Pre-Requisites of Content Planning
What are the pre-requisites of content planning? It’s a question I’m all too often asked – what needs to be gathered or prepared before starting content planning. My recommendation is to gather any information that will help you understand your company and your audiences. This is considered your pre-requisites of content planning, and should be done before any content strategies or tactics are even considered. Understand yourself (or your company) well Knowing your company well doesn’t mean that you have to know everyone in the company or have been with the company for a long time. Those are nice pluses. Rather, it’s about understanding your company values, brand DNA or brand personas, products and services. Pre-requisites of content planning include:
- Business objectives and goals: A company has annual business objectives and goals. If you work for a mid-size or a small company, it’s easy to figure that out. If your company is a big enterprise with several business groups and hundreds of products, you still need to know the overall company’s business objectives and goals, but focus on business objectives and sales goals of the business group you support.
Ultimately, your content plan needs to support the company’s strategic direction and contribute to the company’s success.
- Brand and style guide: Brand and style guides don’t just provide logo, color palette, textures and typeface requirements.
In some cases, it includes clues which depicts the essence of a brand by incorporating brand vision, brand personality, uniqueness of brand and its products.
All these cues will shape your copy and design of your content.
- Product messaging and value proposition: Most companies may not have a formal document about their product’s unique value propositions. The most effective way to figure it out is to contact the product marketing or product design teams.
Even if you get the information, it’s usually very product-centric. You will still need to tweak it so that it’s “audience-friendly” or “in Plain-English” as well as adjust it for various formats of content or different social media channels.
Another option is to sift through product marketing documents, existing marketing collaterals and websites to get a sense of the products’ value propositions.
- Product roadmap: Another piece of information is the timeline of product launches and holiday promotions. In general, these events are tied with business and sales goals. Content will be created to support various communications channels.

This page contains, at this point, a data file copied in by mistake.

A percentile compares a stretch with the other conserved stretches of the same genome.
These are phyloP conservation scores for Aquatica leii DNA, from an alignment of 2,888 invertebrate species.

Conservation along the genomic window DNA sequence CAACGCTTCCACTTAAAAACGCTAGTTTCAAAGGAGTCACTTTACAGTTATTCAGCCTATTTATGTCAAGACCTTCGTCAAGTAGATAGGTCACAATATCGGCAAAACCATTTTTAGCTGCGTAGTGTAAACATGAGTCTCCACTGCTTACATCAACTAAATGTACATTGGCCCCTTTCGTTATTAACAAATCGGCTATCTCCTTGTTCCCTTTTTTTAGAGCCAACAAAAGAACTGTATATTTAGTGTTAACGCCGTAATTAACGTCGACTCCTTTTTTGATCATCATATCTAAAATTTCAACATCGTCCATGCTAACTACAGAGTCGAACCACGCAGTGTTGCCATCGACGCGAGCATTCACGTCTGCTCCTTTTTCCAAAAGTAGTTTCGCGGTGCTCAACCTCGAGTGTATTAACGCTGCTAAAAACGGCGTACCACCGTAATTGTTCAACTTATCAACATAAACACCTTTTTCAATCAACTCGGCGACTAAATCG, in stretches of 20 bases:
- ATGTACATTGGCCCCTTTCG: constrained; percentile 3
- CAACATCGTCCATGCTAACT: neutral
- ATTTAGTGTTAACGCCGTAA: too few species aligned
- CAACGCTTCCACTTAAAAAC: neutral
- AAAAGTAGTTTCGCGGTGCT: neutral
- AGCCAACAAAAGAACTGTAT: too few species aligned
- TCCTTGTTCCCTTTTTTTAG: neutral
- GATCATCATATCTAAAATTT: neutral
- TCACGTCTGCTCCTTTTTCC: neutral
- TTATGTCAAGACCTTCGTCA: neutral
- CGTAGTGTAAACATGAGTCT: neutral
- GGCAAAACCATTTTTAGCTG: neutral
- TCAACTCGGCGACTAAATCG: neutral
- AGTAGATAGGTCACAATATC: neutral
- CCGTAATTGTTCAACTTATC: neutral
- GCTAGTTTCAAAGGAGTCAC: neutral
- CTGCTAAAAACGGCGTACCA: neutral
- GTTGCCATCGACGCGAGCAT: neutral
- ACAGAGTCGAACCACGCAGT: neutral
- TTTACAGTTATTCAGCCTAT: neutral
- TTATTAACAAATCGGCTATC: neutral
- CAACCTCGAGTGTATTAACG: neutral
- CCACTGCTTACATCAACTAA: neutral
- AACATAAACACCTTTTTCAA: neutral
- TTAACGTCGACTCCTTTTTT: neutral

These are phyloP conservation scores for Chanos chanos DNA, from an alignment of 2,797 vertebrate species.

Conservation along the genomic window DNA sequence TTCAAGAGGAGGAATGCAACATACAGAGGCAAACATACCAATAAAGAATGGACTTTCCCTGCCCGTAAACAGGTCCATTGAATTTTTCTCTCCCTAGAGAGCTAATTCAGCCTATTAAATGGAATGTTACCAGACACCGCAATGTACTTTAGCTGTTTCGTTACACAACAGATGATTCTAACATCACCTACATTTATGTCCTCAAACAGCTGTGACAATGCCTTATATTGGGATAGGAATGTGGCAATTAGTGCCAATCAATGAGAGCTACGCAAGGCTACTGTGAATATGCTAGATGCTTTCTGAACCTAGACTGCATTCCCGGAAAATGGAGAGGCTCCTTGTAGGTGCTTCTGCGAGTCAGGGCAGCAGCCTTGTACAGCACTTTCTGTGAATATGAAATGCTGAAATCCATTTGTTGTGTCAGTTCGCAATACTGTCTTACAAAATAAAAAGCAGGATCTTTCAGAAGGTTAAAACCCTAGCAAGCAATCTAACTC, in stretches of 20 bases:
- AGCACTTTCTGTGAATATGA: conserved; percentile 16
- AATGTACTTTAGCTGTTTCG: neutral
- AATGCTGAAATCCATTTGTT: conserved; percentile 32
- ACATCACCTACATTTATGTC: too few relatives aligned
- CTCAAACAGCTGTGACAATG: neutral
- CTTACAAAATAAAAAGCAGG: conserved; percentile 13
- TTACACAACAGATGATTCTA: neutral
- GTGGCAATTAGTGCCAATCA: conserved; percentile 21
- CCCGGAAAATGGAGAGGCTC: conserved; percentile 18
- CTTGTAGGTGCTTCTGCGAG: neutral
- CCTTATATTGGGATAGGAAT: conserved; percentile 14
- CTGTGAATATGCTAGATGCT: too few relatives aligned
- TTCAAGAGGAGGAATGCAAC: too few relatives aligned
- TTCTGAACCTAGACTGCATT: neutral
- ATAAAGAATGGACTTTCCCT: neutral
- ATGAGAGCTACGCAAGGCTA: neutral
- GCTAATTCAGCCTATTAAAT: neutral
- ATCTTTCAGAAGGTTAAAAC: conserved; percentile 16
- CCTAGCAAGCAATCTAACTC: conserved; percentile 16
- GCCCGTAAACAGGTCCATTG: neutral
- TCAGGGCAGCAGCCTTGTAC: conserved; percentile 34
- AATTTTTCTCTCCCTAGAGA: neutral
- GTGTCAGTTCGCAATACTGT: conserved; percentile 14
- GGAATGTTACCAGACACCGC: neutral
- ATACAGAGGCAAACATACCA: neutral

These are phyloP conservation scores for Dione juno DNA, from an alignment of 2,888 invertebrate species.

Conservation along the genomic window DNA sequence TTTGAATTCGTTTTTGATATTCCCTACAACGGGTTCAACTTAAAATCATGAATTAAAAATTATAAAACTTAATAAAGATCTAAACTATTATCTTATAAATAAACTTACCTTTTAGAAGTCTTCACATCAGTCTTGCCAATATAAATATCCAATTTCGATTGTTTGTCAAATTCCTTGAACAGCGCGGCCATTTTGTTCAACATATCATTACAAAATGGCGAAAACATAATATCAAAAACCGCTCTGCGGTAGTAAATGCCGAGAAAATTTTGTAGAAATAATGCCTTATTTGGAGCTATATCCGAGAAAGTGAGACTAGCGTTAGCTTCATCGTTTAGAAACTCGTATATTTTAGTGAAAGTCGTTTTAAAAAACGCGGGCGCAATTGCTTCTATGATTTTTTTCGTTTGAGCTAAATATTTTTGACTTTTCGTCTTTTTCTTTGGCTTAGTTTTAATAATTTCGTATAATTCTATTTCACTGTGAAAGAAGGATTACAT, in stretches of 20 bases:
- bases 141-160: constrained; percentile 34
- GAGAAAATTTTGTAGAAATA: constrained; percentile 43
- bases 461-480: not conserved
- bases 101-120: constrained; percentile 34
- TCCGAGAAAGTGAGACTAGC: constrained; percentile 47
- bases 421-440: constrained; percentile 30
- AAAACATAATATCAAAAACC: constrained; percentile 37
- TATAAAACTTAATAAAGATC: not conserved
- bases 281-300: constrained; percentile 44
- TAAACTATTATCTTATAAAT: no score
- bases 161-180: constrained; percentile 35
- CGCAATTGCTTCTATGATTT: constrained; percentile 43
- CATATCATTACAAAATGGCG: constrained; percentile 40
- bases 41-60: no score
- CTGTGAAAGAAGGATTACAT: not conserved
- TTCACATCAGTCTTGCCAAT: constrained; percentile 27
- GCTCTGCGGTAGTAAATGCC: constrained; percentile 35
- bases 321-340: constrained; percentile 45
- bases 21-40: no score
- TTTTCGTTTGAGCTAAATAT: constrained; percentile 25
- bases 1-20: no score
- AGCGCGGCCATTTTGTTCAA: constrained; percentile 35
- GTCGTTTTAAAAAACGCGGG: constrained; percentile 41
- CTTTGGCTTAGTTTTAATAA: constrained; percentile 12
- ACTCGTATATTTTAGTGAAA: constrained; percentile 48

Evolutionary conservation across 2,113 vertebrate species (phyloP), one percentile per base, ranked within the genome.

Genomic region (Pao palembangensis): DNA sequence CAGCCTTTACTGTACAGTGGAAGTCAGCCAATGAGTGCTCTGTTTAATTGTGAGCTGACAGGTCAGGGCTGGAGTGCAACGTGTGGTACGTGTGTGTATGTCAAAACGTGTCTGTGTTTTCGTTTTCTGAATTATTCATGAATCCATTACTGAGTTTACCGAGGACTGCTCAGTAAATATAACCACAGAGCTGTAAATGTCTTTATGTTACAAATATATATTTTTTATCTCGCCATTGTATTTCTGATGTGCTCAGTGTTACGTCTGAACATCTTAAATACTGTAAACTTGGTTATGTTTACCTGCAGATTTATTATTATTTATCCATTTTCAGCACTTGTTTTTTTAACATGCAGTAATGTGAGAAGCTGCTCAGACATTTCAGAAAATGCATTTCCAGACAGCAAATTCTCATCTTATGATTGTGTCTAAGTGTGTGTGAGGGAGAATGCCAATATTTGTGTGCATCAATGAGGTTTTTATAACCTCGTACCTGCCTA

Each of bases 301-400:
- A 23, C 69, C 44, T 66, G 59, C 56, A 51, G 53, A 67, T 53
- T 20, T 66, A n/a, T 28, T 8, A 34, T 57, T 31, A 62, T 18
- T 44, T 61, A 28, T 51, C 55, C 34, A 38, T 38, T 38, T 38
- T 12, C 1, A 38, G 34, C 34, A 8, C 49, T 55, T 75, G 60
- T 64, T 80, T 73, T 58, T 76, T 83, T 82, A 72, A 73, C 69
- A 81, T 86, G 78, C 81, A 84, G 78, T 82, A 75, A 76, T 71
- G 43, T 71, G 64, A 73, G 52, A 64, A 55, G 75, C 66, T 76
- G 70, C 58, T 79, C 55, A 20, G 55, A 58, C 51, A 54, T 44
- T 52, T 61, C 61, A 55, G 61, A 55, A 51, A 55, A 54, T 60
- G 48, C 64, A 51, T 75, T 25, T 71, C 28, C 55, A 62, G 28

Understanding the timeline in advance will help you craft your content plan, even if the dates are subject to change.
Having a list of launches and approximate dates will guide content planning.
- Company’s owned, paid and earned channels: Content creators or subject matter experts have the tendency of creating content and letting the content take its own course. I believe that, if you create content, you are responsible for reaching out to necessary team members to promote that content. To do that, you need to understand appropriate communications channels that your company utilizes.
–Owned media: events (launch events, partnership events, sponsorships etc.), websites, microsites, communities, blog, company’s print magazine, webinars, social media channels, e-mail marketing, membership/loyalty programs.
–Paid media: TV, print, sponsorships, paid social media, ads, paid keywords, direct postal marketing, paid influencers, any paid promotional efforts
–Earned media: free media impressions such as sharing, viewing, liking and retweeting generated your followers.
Taking an inventory of your company’s promotion channels will help you determine the formats of content and the channels that you can utilize for your content promotion efforts.
Understanding yourself well is a good starting point for letting the world know about your products and services. However, our target audiences really don’t want to hear about “us”. They want to hear about themselves. They want to know what we can do for them. Understand your audiences well There are a lot of social, online listening and survey tools to help you understand your customers, but nothing beats listening and talking to them directly.
All the good, bad and ugly qualitative and quantitative data will help you paint a picture of who your ideal customers is, what they value, and how your solution fits into their daily lives.
That’s called buyer’s persona. Once you can clearly articulate your customers’ demographics, attributes, pain points, challenges and desires, you can map product benefits to their needs. A persona makes your audience real for your internal teams and external agency partners. It drives messaging development and guides content creation.
Content marketing is about providing value and helpful information to your customers. The only way to do that is to understand who you are, what you can offer, who your customers are and what they need.
Content planning is about building a bridge between your company and your customers. It starts with understanding yourself and your customers well.